The upcoming year will call for tough political choices, Mayor Terry Bellamy told a roomful of people at the Asheville Downtown Association's annual State of Downtown Luncheon.
"Now is the time for heavy lifting," Bellamy told the 120 people who gathered in the Asheville Civic Center's banquet hall on Feb. 4. "If we don't have the will to do it, this will all be for naught."
She was referring to the 17 master plans approved by City Council over the past few years, as well as such unresolved issues as the fate of the Civic Center itself. Bellamy aimed her appeal at both the other Council members present — Jan Davis, Esther Manheimer, Gordon Smith and Cecil Bothwell — and at the audience in general, saying these conversations need to extend further into the community. The speech built on the pitch she's been making since January: that local agencies, governments and residents need to step up and partner with the city to accomplish common goals at a time when money is tight.
"I refuse to do another one of these [talks] if we are not going to roll up our sleeves to make a difference in our community," Bellamy declared.
The mayor also called on her audience to move past the stalemates that have stalled such projects as the hotel and parking deck for which the city had acquired property adjacent to the Civic Center. The deck, she said, is important to downtown businesses, and the conversation has been too one-sided in favor of a plaza there.
"I will not give up all that property for a piazza," she proclaimed, speaking about an alternative plan championed by the Basilica of St. Lawrence last year.
A bigger conversation
But Bellamy's agenda wasn't the only one aired at the luncheon. Unable to attend the event, ADA President Joe Minicozzi put in an appearance via video to report on research the group has compiled concerning Asheville, its downtown and revenue and to awaken the discussion of a Downtown Business District.
According to the findings, the city receives only 27 cents for every dollar it generates in sales taxes, due largely to Buncombe County's method for apportioning those revenues, which is based on the value of taxable property rather than a head count.
"You see a huge disparity in the amount of sales tax created in Asheville and the amount returned to Asheville," Minicozzi noted, building a case that although the city and its downtown are the region's primary revenue generators, they don't see the kind of reinvestment needed to improve.
Over the past eight years, he said, Asheville's retail and restaurant trade increased as much as they had during the previous 30 years — on a per capita basis, the best performance of any North Carolina city. "We're basically cleaning the clock of everybody in the state as far as restaurants go," said Minicozzi. The central business district, he noted, also generates $2.7 million in annual real estate taxes for the city and $3.4 million for Buncombe County.
One way to attract more investment, Minicozzi maintained, is to establish a business-improvement district, in which money raised via a special levy on businesses and property within the district would be reinvested in it. The idea has gained traction in other cities as a way to provide supplementary services to specific revenue-generating parts of town. The idea was included in Asheville's Downtown Master Plan, but implementing it would require City Council action, and in preliminary discussions when the plan was being drafted last year, some stakeholders voiced concerns about a lack of oversight for such an entity.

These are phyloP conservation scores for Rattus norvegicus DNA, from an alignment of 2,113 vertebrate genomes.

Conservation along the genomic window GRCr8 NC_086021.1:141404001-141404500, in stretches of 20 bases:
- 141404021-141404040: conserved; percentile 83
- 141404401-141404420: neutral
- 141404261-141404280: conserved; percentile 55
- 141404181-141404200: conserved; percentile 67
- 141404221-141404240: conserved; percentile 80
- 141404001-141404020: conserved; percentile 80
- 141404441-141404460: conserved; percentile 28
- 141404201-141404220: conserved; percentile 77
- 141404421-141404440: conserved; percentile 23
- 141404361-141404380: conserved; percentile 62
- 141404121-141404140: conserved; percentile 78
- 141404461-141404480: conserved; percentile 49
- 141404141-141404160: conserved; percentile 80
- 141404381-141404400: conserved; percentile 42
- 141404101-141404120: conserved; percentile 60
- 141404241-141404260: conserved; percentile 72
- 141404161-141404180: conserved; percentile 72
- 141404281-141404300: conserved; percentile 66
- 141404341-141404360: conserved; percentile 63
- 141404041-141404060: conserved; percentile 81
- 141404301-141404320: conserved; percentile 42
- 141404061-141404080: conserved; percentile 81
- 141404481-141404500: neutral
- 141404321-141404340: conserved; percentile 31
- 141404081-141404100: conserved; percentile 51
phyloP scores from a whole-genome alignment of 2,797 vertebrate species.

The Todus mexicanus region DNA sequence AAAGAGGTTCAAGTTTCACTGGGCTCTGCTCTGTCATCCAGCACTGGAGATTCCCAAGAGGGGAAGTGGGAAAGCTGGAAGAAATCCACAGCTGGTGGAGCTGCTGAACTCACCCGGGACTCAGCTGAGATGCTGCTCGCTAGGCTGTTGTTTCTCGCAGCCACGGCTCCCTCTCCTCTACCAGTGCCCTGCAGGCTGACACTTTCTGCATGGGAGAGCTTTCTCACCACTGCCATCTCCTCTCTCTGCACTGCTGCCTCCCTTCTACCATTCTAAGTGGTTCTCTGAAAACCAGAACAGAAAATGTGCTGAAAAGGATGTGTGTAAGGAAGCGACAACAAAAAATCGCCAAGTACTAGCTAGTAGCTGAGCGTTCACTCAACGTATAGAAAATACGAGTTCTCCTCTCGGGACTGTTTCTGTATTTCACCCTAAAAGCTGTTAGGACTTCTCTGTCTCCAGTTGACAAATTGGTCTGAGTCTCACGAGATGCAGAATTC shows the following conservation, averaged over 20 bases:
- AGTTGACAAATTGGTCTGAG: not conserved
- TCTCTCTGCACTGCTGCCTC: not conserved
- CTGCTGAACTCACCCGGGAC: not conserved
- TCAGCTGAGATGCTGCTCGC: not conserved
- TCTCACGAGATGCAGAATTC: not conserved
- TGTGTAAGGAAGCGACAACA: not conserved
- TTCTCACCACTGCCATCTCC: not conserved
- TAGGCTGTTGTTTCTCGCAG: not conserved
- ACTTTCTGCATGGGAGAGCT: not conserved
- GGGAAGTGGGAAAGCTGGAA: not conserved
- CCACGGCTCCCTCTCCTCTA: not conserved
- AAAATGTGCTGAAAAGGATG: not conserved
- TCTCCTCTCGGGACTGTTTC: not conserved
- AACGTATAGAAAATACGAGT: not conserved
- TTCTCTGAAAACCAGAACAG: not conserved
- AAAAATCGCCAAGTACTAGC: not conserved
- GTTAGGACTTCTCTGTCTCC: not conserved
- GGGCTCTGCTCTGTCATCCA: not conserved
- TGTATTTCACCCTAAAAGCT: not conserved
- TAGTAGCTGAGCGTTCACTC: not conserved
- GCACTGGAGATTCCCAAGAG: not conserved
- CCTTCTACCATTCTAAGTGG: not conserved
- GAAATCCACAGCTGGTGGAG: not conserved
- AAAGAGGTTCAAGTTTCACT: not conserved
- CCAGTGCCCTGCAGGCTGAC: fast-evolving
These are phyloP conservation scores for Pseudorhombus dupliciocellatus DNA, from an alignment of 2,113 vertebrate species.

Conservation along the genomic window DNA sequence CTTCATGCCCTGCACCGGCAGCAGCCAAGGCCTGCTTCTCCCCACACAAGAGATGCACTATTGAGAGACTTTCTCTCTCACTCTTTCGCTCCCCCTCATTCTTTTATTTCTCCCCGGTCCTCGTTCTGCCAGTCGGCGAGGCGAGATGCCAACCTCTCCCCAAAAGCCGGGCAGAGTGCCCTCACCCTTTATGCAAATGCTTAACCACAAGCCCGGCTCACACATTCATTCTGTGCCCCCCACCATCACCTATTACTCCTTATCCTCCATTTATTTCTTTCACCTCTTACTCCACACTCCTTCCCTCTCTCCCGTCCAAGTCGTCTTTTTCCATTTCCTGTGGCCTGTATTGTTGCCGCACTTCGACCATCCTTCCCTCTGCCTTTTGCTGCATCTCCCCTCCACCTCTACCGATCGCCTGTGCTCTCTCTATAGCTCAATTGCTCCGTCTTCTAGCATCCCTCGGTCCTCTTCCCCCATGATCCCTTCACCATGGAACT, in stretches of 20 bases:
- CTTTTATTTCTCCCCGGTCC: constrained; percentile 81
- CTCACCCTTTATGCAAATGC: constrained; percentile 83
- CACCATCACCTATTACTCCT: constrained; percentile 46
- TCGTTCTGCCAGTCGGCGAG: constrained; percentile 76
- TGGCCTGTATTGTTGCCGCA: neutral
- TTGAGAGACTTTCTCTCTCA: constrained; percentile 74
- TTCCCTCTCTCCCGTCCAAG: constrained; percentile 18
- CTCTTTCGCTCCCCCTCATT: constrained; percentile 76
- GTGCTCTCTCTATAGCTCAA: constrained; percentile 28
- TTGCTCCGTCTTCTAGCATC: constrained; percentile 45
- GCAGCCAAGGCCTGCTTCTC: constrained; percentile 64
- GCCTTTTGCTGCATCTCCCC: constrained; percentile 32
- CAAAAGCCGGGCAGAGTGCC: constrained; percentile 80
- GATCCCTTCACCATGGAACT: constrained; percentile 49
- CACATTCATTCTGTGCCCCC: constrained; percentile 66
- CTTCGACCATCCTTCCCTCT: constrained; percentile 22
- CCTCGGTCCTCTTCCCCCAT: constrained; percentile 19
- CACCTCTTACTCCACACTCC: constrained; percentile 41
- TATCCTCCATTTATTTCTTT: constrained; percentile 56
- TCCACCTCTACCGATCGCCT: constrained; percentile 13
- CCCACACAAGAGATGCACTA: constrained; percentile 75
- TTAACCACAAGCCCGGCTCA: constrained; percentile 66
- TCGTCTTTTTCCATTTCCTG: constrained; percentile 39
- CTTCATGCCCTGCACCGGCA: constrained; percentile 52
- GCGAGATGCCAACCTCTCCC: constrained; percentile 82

And though Minicozzi didn't outright advocate for the formation of a BID, he did lob the proposal back out into the community, saying, "This is just the start of a bigger conversation."
When the mayor took the stage shortly after his presentation, she treaded cautiously on the subject, reminding her audience that making such a big decision is Council's responsibility.
"This is our city: We were elected. We shouldn't rely on our nonprofits to take the lead," said Bellamy, adding, "That's our job."
But the mayor did concur with the idea that the city is a resource that needs to fostering — and investment. "Asheville as a whole is a brand," she said. "We need to think of it not just as Asheville but as the heart of Western North Carolina. We need to ask, 'What can you do to fix this brand that is tarnished?'"
Cracking down on downtown crime
Meanwhile, Community Resource Officer Jackie Stepp of the Asheville Police Department reported on the accomplishments of the APD's downtown unit during its first six months. The unit's presence downtown, she said, has resulted in 118 panhandling charges, 162 drug charges and 22 prostitution charges.
In Pritchard Park alone, the squad has issued 10 citations for drug violations, 23 for disorderly conduct and 107 for other violations. Nestled in the heart of the central business district, the little park has been a contentious landmark for downtown business owners and residents alike. "Please know that we are continuing to work hard in the Pritchard Park area," Stepp assured the audience.